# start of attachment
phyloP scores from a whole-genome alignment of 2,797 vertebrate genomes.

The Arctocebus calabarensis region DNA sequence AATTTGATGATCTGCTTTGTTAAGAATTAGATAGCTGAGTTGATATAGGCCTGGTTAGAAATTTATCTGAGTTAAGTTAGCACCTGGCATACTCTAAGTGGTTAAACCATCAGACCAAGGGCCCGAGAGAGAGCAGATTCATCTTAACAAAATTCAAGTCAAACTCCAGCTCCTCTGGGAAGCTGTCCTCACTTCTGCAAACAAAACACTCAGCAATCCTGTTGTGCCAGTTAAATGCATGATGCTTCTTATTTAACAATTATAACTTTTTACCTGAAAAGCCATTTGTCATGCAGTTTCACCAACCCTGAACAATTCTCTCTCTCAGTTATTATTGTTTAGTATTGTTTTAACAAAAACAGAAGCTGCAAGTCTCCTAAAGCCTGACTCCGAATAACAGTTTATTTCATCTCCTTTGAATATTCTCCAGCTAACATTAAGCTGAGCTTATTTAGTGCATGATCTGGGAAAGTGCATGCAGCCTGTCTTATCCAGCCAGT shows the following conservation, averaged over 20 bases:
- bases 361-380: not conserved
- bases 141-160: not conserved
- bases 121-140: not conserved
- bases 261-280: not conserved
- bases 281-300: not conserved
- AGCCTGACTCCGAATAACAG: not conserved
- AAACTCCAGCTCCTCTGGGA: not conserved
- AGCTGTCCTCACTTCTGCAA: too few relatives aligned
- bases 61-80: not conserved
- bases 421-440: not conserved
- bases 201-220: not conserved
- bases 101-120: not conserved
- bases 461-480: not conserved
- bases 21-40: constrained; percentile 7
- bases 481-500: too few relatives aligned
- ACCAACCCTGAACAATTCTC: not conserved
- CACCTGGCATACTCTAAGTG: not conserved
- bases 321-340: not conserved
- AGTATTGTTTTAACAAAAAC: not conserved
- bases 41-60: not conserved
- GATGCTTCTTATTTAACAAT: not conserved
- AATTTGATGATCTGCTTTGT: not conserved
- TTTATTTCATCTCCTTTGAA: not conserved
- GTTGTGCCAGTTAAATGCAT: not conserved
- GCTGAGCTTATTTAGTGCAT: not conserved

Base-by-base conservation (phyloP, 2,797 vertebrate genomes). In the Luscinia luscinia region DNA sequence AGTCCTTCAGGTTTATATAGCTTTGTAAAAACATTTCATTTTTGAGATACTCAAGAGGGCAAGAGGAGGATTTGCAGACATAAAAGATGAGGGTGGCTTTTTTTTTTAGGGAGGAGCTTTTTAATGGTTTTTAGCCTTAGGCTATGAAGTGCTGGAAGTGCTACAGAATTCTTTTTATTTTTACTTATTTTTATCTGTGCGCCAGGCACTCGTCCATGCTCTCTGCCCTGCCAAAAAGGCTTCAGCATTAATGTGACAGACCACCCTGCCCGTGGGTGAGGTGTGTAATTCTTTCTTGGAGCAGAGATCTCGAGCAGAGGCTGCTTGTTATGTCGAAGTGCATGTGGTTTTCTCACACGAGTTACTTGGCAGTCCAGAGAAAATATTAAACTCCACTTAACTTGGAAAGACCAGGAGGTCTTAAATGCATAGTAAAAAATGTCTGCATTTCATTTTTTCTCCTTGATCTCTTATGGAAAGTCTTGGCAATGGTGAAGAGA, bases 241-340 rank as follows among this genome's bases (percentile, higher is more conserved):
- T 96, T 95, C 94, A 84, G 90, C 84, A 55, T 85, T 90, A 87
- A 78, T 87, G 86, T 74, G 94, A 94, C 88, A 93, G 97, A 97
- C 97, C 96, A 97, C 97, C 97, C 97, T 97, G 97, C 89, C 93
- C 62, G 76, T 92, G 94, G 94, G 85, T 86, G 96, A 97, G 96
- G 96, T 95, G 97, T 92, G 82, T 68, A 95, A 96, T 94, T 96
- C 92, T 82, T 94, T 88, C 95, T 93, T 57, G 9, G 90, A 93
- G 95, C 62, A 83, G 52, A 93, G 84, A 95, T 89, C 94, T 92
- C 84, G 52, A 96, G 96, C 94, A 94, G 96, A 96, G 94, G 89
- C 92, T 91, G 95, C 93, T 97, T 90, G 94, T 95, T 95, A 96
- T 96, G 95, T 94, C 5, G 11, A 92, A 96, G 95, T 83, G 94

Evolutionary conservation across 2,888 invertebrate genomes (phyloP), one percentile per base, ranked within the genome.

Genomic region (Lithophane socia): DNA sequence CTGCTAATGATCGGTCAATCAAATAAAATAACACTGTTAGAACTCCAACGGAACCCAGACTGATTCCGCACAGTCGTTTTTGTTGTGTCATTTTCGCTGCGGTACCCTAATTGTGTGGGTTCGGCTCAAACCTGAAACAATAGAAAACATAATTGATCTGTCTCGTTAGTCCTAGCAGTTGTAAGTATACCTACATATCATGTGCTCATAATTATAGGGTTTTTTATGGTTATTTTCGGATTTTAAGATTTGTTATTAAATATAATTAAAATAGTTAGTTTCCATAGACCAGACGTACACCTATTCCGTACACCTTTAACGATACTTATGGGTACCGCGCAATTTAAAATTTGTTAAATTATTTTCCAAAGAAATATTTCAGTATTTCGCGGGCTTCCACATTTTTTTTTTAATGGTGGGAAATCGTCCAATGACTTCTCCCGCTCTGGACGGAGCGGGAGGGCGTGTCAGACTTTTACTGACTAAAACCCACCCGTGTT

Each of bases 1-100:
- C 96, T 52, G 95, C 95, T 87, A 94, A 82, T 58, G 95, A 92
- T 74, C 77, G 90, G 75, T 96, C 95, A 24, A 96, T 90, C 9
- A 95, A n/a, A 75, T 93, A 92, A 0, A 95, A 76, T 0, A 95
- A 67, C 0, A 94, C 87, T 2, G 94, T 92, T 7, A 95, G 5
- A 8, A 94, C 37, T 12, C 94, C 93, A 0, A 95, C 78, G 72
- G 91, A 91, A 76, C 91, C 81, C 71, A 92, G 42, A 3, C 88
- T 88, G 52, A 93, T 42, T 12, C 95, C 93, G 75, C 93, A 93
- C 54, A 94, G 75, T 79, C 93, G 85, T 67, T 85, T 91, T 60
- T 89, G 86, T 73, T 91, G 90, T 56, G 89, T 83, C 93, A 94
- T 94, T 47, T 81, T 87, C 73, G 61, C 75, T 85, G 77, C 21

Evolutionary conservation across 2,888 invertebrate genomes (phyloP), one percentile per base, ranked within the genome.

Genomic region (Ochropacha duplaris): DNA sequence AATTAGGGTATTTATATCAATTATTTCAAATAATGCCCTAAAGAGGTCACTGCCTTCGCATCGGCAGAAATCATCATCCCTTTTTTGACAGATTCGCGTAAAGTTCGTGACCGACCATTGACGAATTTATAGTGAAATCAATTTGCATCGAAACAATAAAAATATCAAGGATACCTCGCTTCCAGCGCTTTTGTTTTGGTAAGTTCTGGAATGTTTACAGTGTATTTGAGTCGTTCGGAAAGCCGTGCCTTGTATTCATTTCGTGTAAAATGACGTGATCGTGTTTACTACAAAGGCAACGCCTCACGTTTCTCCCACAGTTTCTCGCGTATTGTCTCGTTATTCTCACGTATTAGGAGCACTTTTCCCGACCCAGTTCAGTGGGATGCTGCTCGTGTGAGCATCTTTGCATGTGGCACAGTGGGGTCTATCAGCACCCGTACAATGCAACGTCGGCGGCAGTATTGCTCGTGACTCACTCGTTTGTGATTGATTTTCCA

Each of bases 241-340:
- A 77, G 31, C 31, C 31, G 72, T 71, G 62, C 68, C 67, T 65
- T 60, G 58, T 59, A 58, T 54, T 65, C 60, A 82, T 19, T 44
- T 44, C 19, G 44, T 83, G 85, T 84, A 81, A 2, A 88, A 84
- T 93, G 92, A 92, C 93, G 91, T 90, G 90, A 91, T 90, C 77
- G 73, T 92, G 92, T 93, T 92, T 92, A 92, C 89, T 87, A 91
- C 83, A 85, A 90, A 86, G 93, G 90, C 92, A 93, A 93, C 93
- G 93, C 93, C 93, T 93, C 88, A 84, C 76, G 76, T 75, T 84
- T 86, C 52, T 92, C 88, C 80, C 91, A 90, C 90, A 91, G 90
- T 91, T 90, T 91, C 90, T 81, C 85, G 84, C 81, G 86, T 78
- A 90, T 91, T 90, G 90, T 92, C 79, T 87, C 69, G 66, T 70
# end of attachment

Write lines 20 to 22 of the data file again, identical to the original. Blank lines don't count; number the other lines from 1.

- bases 321-340: not conserved
- AGTATTGTTTTAACAAAAAC: not conserved
- bases 41-60: not conserved